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Assessing Urban Governance

The Case of Water Service Co-production in Venezuela


Luisa Moretto

When examining the relationship between urban governance and improved service provision in the Global South, there is frequently a gap between the rhetoric and the reality. Informal, practice-based local governance processes that aim to produce better urban services often diverge from official governance prescriptions and mechanisms for service delivery within the institutional sphere. This book explores the complex area of urban governance assessment, focusing on the issue of sustainable water supplies for the urban poor.
Adapting the UN-Habitat Urban Governance Index, the author explores the dual nature of urban governance, analyzing its formal dimension at the municipal level but also taking account of informal and locally specific governance arrangements aimed at improving access to basic services. Water service co-production strategies involving both public institutions and organized groups of citizens in Venezuela provide an excellent case study of this phenomenon. The book illustrates the limitations of official governance assessment tools in appreciating the extent and vibrancy of local practices and agreements, as well as investigating the discrepancies between normative prescriptions and governance arrangements on the ground.
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Chapter 2 Assessing Urban Governance: A Principle Perspective


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Assessing Urban Governance

A Principle Perspective

2.1. Urban Governance Assessments

As previously introduced, urban governance for improved service provisions concerns the sphere of the (new) public management of resources, of the state architecture to organise urban service provision and of the contractual and/or semi-contractual relationships amongst the stakeholders entering into the urban delivery process. But it also concerns the sphere of the unofficial and unorthodox arrangements that are increasingly being developed at the local level to respond to state and market failures in service delivery. Two different but complementary assessment approaches seem thus necessary to investigate the two urban governance facets. One approach should focus on the institutional, organisational and political aspects of urban governance, mainly grounded on a more or less complex dataset of quantitative indicators and/or indexes; the other approach should concentrate on how governance for improved services works in practice through informal, local, and community-based arrangements that are better described through qualitative assessment techniques. Does an urban governance assessment tool able to grasp these two dimensions exist? Let’s proceed in a systematic way, overviewing existing governance assessments with respect to their capacity to: first, addressing cities and, then, considering also the informal and unorthodox side of governance arrangements.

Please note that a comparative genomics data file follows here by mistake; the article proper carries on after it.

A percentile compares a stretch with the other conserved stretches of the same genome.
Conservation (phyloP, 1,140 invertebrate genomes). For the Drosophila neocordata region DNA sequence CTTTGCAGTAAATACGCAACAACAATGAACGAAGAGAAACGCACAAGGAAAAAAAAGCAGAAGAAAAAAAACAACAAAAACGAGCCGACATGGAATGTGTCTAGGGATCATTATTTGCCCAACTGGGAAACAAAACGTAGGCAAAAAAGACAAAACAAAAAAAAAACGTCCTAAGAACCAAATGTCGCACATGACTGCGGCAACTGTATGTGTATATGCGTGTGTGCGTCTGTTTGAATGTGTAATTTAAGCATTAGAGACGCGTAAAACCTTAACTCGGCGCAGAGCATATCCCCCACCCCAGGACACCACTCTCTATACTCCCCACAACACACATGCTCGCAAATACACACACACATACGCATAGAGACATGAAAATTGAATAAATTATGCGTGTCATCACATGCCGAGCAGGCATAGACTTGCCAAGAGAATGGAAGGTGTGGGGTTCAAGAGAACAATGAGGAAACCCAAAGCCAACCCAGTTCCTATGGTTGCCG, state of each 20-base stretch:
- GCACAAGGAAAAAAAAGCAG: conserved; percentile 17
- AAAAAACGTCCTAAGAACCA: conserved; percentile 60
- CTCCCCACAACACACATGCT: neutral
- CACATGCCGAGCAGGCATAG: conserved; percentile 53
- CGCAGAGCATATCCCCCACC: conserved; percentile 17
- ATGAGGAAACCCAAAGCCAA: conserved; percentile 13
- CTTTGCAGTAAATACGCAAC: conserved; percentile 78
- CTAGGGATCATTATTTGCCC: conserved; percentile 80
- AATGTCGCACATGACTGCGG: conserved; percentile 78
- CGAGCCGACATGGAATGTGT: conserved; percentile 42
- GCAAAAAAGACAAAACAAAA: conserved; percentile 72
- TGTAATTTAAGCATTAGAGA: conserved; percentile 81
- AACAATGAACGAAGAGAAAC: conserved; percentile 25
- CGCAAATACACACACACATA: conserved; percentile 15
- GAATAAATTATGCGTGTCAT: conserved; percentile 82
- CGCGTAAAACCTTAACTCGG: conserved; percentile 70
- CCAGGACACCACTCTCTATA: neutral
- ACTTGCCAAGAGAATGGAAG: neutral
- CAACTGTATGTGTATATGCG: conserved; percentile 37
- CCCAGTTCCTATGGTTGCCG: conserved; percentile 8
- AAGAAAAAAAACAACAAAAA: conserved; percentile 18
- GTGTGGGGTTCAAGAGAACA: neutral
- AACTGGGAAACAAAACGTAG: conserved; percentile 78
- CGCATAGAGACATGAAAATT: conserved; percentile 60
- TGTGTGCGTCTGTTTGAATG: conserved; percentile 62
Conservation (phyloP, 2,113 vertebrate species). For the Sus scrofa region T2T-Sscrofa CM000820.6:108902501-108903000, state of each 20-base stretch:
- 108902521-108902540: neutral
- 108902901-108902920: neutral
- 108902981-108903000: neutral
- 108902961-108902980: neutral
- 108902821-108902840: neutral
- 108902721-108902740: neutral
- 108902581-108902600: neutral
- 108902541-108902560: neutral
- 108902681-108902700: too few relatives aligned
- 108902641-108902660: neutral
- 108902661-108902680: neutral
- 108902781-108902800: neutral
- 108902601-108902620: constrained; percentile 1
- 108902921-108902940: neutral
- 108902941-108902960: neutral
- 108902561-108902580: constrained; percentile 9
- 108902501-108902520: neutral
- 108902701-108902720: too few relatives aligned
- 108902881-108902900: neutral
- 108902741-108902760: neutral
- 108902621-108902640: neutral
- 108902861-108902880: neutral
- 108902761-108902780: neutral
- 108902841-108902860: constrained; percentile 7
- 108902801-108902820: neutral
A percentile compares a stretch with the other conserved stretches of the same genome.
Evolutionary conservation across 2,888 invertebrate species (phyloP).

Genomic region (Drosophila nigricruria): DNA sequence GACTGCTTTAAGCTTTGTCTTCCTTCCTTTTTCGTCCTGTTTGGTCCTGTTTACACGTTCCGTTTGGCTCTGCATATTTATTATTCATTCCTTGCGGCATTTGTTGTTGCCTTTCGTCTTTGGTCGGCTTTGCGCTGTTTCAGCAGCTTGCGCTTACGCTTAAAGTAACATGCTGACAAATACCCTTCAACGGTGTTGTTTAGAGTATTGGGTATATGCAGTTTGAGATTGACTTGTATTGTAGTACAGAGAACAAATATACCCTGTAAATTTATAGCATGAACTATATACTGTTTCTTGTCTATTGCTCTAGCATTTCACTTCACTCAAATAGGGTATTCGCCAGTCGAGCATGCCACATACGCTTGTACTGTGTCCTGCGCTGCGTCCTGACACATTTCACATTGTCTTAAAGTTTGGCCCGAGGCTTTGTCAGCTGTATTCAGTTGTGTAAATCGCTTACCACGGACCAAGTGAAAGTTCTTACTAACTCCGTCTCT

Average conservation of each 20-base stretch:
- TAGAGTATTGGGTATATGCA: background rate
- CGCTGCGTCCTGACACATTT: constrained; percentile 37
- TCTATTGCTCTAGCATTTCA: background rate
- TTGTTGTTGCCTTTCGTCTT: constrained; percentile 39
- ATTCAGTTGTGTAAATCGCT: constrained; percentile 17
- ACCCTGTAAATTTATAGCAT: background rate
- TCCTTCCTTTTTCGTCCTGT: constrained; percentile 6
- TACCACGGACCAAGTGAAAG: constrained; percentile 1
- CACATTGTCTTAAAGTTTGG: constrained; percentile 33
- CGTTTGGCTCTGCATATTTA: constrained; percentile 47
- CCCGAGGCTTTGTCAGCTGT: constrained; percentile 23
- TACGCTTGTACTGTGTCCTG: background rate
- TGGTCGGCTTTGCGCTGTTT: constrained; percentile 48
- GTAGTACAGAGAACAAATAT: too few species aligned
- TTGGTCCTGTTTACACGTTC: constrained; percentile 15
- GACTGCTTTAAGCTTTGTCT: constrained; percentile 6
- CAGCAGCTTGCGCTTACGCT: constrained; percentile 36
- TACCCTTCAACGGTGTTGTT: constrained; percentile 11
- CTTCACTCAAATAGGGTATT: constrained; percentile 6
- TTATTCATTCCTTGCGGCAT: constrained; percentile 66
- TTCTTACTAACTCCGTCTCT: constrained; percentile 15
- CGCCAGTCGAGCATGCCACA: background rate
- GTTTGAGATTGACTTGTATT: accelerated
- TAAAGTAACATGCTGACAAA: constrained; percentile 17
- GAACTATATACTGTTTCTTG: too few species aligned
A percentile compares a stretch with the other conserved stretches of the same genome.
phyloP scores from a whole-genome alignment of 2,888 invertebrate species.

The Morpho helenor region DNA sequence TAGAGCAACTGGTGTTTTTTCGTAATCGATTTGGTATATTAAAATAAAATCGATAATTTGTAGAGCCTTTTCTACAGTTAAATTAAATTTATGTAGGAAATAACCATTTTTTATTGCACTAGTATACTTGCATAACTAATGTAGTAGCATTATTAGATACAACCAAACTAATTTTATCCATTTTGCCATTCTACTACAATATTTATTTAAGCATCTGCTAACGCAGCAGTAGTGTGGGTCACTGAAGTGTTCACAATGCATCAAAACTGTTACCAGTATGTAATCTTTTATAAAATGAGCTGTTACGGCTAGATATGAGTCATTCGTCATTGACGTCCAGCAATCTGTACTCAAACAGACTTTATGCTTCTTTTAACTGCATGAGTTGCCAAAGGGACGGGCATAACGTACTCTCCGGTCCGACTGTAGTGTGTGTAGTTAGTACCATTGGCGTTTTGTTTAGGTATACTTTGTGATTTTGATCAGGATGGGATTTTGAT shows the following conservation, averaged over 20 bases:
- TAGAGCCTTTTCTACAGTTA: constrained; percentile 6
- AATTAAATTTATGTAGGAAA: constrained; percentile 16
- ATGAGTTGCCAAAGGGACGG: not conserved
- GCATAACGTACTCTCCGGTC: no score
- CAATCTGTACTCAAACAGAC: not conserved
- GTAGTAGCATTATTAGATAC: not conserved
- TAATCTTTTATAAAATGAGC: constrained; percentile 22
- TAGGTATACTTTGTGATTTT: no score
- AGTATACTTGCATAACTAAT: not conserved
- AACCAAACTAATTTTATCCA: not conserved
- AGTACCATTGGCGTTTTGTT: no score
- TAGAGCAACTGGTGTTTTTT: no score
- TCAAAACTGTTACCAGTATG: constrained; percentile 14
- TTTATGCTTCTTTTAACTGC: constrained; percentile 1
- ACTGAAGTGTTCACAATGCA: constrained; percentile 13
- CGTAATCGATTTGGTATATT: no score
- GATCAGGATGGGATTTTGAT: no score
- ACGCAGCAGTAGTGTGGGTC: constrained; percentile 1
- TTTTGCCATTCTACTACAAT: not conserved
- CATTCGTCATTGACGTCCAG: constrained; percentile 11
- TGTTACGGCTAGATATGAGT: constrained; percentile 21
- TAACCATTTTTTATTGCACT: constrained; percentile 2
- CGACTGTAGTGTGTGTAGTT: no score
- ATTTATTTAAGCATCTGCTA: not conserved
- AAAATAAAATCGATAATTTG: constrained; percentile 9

If we look at the huge production of governance indicators, we can easily see that measuring and assessing governance encounters many difficulties and an important lack of consensus. A quick look into the UNDP...

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